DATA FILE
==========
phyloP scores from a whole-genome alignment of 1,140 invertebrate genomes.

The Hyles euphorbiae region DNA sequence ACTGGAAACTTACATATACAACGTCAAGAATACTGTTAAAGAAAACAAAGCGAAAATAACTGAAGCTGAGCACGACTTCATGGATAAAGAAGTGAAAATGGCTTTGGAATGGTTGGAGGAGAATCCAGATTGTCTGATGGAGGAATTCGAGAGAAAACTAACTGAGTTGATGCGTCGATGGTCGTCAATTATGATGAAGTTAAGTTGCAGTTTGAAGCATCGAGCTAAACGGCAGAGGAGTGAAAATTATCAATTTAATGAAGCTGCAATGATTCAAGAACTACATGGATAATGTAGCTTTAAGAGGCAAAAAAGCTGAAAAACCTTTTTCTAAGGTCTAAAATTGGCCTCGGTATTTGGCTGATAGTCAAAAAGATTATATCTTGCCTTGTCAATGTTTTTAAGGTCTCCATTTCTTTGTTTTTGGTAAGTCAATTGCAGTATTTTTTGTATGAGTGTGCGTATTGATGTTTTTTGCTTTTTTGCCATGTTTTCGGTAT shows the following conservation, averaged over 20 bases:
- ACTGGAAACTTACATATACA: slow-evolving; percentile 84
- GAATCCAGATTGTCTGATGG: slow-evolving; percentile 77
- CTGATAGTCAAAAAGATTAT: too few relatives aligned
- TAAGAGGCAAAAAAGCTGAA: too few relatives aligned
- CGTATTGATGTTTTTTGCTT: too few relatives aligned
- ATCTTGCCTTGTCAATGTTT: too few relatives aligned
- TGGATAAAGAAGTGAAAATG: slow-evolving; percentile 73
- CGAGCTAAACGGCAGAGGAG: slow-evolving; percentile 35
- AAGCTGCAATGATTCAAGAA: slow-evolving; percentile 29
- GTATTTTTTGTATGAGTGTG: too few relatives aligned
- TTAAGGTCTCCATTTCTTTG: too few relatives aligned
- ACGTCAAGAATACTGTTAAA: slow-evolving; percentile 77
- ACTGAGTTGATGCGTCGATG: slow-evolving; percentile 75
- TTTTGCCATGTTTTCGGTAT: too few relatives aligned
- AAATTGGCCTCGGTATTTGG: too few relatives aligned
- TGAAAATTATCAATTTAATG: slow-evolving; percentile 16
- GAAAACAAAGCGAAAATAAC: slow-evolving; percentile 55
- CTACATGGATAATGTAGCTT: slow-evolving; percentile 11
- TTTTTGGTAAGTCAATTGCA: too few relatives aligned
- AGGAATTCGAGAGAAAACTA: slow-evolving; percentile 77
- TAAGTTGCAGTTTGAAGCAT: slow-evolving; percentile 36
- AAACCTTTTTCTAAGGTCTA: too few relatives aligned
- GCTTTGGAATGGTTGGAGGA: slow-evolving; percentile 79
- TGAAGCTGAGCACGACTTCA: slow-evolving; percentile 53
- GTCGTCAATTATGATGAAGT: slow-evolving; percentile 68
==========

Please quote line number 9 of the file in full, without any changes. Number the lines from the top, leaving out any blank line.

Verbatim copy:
- TGGATAAAGAAGTGAAAATG: slow-evolving; percentile 73